For me I started out with NX2 when I bought my first Nikon DSLR and was very pleased with it. I have since moved on to CS5 then CS6 as my interest in post processing has grown.
David, I too just finished the same evaluation and questioning process your undertaking so I'll try and convey the info I found. I've only been into the digital world for three years and minor editing about one year. After researching what was available at the time I went with Elements 9. The Photoshop CS was way more than I needed and Lightroom at the time was more a cataloging program for professionals taking a zillion shots of the same event.
I played around with Elements for awhile but found the ACR part really lacking in options. I downloaded the free ViewNX2 from Nikon and worked with that for awhile. What I found was I was doing 95% of my adjustments in ViewNX2 to the basic raw data. Really just making corrections to compensate for the inherent problems with a DSLR. Those being sharpening and contrast with some occasional cropping thrown in. As I developed a bit further I kept up the learning. I found Elements restricted my efforts compared to others as Elements ACR only allows global changes to the raw data and is restricted in features. The ah-hah moment came when I watched a couple of videos on what could be done with curves. I was hooked. Had to move up a step.
With so many people having different opinions on which route to follow I initially went with the wallet. Elements+ has curves and a few other things unlocked within Elements and all for about 13 dollars. Gave it a try and still think it's a great program opening up many of the Photoshop options that are in Elements, just locked up. Take a look here for what's available in the program http://simplephotoshop.com/elementsplus/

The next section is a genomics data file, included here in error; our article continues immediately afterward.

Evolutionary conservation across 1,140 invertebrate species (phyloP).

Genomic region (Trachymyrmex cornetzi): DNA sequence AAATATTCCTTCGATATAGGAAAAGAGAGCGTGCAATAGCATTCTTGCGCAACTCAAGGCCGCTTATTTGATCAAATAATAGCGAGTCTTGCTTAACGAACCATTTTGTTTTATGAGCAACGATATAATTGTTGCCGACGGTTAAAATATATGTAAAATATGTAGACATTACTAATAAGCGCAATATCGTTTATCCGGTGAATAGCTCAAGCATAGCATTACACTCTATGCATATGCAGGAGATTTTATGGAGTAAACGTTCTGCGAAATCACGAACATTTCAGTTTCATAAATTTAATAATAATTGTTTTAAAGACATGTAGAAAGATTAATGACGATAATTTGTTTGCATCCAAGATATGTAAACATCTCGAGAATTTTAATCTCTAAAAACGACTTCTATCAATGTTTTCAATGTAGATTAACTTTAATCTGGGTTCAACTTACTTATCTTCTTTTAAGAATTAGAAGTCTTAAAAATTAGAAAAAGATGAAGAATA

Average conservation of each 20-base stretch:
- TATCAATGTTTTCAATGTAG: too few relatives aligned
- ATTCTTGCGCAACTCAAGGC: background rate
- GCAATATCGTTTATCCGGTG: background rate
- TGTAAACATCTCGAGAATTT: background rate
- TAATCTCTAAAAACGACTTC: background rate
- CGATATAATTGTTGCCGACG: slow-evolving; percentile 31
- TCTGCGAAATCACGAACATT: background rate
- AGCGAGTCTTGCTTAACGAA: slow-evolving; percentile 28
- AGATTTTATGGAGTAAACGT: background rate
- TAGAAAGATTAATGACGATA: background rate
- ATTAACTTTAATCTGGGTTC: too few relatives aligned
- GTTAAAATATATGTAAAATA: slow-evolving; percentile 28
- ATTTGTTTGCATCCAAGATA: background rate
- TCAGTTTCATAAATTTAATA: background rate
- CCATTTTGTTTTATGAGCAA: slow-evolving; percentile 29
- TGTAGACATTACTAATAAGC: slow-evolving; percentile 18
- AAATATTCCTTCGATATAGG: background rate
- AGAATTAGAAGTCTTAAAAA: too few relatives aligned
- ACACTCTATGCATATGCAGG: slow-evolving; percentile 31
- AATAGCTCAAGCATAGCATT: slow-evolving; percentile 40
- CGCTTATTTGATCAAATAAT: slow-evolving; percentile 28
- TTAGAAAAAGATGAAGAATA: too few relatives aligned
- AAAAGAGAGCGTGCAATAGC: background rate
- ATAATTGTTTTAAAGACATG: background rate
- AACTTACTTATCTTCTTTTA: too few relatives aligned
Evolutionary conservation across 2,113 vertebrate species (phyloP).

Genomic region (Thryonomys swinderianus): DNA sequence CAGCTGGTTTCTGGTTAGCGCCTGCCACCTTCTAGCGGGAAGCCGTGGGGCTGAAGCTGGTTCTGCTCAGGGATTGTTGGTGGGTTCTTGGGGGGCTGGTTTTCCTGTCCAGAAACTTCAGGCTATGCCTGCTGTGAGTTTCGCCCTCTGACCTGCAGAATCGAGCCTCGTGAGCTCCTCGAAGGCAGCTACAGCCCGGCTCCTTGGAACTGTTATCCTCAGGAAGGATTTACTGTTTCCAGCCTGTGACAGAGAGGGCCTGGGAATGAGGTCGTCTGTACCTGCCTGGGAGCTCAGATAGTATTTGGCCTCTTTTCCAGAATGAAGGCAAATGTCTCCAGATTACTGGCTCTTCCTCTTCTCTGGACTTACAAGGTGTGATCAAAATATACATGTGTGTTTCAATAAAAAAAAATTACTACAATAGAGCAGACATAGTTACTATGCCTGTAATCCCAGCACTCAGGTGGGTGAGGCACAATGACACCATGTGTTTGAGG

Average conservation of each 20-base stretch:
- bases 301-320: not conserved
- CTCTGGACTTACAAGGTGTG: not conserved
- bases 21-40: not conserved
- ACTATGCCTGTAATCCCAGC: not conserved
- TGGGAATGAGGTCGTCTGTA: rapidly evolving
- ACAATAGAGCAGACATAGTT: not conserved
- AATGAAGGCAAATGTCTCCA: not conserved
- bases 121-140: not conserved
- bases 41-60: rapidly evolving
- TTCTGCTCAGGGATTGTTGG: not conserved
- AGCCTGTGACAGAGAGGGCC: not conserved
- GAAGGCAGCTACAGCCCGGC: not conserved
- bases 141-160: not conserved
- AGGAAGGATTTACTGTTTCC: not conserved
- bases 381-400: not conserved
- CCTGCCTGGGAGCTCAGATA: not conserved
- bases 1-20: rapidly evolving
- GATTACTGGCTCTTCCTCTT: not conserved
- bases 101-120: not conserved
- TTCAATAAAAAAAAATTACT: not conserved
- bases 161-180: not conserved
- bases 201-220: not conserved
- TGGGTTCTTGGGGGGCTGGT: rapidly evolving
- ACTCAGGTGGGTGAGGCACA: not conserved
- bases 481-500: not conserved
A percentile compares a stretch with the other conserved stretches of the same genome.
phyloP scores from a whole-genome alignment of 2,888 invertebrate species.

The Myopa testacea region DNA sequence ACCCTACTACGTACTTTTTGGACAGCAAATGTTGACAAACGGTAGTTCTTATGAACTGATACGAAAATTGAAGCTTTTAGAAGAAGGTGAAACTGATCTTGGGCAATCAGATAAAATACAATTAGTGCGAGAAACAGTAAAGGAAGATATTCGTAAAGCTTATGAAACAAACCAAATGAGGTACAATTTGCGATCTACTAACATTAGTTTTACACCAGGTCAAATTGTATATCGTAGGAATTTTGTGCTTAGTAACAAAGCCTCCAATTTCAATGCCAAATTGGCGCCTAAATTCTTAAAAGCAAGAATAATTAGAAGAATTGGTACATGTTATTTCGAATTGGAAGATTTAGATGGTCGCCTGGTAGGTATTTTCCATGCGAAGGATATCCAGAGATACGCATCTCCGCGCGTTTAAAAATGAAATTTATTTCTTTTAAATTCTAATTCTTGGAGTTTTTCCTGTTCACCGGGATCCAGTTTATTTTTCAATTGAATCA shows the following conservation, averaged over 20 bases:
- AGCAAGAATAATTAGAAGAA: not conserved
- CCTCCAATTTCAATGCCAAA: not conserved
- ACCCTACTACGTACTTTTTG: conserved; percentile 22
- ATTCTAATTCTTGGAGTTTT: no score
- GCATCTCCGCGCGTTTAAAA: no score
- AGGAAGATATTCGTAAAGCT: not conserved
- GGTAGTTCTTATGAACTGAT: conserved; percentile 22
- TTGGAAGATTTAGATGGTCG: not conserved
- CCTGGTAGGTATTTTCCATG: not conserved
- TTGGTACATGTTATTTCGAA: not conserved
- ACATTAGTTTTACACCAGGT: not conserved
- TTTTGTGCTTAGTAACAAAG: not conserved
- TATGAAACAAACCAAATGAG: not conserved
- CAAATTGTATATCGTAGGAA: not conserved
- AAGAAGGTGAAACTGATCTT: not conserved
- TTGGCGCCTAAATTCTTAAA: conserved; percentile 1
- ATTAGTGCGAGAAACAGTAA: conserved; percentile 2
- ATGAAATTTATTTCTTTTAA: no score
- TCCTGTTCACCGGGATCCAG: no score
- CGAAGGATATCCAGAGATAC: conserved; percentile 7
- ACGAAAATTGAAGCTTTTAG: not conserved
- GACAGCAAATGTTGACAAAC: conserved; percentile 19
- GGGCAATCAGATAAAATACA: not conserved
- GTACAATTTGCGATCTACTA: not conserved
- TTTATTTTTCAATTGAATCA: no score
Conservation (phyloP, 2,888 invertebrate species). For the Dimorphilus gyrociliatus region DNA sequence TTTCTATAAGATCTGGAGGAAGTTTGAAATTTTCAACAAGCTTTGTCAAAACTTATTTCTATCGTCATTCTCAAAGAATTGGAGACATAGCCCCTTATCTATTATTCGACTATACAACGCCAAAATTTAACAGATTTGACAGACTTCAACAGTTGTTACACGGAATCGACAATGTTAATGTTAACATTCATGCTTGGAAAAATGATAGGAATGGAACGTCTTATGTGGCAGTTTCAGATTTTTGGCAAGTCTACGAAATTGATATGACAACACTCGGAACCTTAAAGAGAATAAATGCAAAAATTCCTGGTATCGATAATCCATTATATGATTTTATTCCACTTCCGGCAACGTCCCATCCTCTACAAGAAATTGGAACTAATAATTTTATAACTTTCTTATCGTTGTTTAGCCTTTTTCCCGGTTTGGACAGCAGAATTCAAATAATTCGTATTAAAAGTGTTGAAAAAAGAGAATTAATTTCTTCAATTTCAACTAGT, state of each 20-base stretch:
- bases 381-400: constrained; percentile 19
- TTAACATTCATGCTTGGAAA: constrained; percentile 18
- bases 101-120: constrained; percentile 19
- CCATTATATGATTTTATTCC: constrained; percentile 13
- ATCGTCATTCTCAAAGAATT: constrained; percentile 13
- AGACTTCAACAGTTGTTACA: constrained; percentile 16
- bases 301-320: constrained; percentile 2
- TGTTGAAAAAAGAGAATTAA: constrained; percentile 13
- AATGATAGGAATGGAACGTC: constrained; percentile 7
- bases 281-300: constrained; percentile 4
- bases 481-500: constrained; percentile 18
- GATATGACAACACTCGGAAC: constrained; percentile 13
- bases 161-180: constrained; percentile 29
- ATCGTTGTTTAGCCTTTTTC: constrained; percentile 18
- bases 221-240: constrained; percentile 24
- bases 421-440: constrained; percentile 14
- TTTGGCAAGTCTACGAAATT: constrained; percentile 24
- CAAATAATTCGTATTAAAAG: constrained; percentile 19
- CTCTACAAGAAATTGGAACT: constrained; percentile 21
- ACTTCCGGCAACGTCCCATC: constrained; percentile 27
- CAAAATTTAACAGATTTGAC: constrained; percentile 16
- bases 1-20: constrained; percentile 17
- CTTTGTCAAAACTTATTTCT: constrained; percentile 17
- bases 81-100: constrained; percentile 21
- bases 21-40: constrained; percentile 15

I still wanted to be able to do more with the raw data as I found working with the jpeg's in Elements became less and less a concern. I really had little need to go there in a majority of my photos. Because I was familiar with ViewNX2 I downloaded the trial of CaptureNX 2 and gave it a try. To be honest I really couldn't get my head around the work flow of the program. Others on this forum and elsewhere loved the program so I kept trying it for about 3 weeks and had problems every time. CaptureNX 2 (or me) also had serious problems with some of my landscapes. Blue sky, mountains and ocean played hell with the Control Points. I finally gave up and decided to give Lightroom a go. It's important to note that Lr had by then evolved way past just being a catalogue database and contains far more ACR options than it had, or Elements has. I had to do quite a bit of research on this one because I could not download a Lr trial version. Lr4 does not support Windows XP Professional which I refuse to move from unless something major forces me. I had to be certain ahead of time so I spent many hours going over videos from a few sources. Finding a retail version of Lr3 was a bit of a problem but I finally found one. Another huge part of my decision was based on the support for Lightroom. On-line courses and videos are endless. CaptureNX 2, not so much. In fact quite lacking.
The biggest reason for moving to another program from Elements was for the control of raw adjustments. Elements ACR changes are global so any modifications to part of the photo requires masking and adjustments. Capture and Lightroom can adjust selected areas quite easily.
I've only had it loaded for a couple of weeks and am just playing around with it but Lr seems more intuitive. In Capture, you had to make all the changes you wanted then go back over adjacent areas with more colour control points to prevent changes in areas you didn't want effected. Almost doing things twice. Lr is move like painting. Make the changes you want with a brush or gradient only to the areas you want and move on.
As far as ease of use goes I've also read the exact opposite of what I've said. Some found CaptureNX 2 to be more in tune with their thought process. To that I have to say take a couple of weeks and give both a try with their free downloads. I'm sure you will find your own reasons for whichever you choose.
What one person finds intuitive, another person finds unintuitive. So, Andrew and I agree about the importance of test driving the software to determine which might be a better fit for you.